is the conscious and systematic sharing, in so far as circumstances permit, in the life activities, and on occasions in the interests and affects of a group of persons.
Power (2002) noted :
As the term suggests, participant observation means that the researcher directly observes the behaviour and activities of the group under study. This commonly entails gaining the trust and confidence of research subjects and is invariably a time consuming activity. However, the rich contextual data that result are invaluable, both in confirming and validating self reports and also in describing the venues and situations in which social action takes place.
Taking into account extent of involvement, secrecy and obtrusiveness, there are the following nine possible participant observation roles:
1. Complete open unobtrusive participant observation
2. Partial open unobtrusive participant observation
3. Associated open obtrusive participant observation
4. Complete open obtrusive participant observation
5. Partial open obtrusive participant observation
6. Associated open unobtrusive participant observation
7. Complete secret participant observation
8. Partial secret participant observation
9. Associated secret participant observation
Complete participant observation involves the researcher becoming a full-time member of the research group (modes 1, 4 & 7).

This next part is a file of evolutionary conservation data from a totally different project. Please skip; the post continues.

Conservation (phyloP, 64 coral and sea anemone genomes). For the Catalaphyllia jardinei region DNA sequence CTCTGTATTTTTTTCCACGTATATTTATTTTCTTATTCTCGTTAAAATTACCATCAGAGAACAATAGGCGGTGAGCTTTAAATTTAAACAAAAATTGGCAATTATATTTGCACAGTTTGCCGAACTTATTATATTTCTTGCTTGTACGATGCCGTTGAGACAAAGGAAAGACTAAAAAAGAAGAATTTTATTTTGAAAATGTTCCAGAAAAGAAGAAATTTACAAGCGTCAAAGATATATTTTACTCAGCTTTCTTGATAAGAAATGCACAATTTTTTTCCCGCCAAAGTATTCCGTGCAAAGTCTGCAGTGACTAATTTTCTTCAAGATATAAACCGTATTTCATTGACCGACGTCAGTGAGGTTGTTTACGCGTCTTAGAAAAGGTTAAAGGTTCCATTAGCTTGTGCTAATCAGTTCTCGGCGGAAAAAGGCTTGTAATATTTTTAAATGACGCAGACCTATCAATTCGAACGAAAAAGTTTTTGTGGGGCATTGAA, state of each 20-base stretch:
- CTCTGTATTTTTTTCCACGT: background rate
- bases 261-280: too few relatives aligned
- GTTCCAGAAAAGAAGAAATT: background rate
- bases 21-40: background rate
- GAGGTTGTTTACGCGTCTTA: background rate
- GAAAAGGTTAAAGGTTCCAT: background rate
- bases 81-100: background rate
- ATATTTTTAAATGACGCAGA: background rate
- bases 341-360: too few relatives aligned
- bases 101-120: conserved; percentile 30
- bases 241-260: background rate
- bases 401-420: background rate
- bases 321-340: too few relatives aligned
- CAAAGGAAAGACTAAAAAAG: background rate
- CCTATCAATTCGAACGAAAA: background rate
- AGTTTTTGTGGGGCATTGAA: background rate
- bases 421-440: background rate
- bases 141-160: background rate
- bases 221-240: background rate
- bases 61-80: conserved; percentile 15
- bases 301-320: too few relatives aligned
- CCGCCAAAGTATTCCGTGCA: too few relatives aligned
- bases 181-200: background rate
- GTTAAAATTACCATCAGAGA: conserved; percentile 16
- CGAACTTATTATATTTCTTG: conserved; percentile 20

Some commentators give a slightly different meaning to complete participant observation. They argue that, whether or not this involves full-time membership of a group, such a mode of participation must be covert, i.e. it refers to all secret modes (7, 8 & 9).
Others argue it must be both full-time and complete and thus it is restricted to secret complete observation (mode 7).
Partial participant observation occurs when the researcher is part of the group for the duration of specific activities (e.g. participant observation of football supporters on match days).
Associated participant observation takes place when a researcher is associated with a group but cannot physically be an integral member of it (e.g. research into juvenile activities through the role of a youth club leader).
Another frequently used term is participant-as-observer, which covers some or all of the open modes (1 to 6).
The terms observer-as-participant and complete observer refer to non-participant observation roles. The former refers to observation that takes place in in-depth interviews and therefore tends to be restricted to one or two meetings. The latter refers to standard non-participant observation. In both cases these may be secret or open, obtrusive or non-obtrusive roles.
Garson, D., undated, 'Participant Observation', available at http://faculty.chass.ncsu.edu/garson/PA765/particip.htm, accessed 15 June 2013.
Kluckhohn, F., 1940, 'The participant-observer technique in small communities', American Journal of Sociology, 46(2), pp. 331–43.
Power, R., 2002, 'The application of qualitative research methods to the study of sexually transmitted infections', Sexually Transmitted Infections, 78, pp. 87–89.
copyright Lee Harvey 2012–2018
copyright Lee Harvey 2012–2018